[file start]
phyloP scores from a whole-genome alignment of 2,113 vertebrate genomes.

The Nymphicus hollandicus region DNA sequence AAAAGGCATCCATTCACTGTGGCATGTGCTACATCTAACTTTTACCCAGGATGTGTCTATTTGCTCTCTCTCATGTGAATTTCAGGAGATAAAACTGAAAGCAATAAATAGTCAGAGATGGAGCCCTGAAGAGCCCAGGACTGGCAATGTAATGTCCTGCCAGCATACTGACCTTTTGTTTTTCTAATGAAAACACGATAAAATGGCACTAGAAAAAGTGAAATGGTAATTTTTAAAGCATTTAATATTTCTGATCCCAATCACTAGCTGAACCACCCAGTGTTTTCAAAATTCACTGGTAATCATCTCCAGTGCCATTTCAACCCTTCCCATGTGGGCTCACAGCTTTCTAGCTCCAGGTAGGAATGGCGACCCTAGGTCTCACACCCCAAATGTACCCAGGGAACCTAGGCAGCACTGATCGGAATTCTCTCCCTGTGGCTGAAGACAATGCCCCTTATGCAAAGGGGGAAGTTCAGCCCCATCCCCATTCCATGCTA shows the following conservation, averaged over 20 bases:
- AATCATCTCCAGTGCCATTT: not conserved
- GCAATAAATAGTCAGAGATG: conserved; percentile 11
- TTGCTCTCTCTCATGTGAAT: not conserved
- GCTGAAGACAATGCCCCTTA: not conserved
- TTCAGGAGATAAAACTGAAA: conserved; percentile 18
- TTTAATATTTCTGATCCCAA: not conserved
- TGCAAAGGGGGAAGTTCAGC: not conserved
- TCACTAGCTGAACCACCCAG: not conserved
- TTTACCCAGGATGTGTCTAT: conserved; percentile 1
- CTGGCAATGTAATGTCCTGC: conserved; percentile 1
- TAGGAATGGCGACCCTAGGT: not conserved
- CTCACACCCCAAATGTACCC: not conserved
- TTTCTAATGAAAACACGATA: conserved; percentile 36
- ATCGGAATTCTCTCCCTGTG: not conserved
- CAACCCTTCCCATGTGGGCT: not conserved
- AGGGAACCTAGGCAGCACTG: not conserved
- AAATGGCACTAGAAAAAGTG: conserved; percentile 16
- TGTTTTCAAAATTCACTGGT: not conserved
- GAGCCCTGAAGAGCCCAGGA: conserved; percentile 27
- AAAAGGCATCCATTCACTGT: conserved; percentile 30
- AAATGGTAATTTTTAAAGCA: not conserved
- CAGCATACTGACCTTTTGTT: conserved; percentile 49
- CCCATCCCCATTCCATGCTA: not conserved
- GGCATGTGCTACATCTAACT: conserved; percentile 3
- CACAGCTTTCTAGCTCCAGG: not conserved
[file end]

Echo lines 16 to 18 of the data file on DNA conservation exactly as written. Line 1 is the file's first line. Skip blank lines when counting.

- ATCGGAATTCTCTCCCTGTG: not conserved
- CAACCCTTCCCATGTGGGCT: not conserved
- AGGGAACCTAGGCAGCACTG: not conserved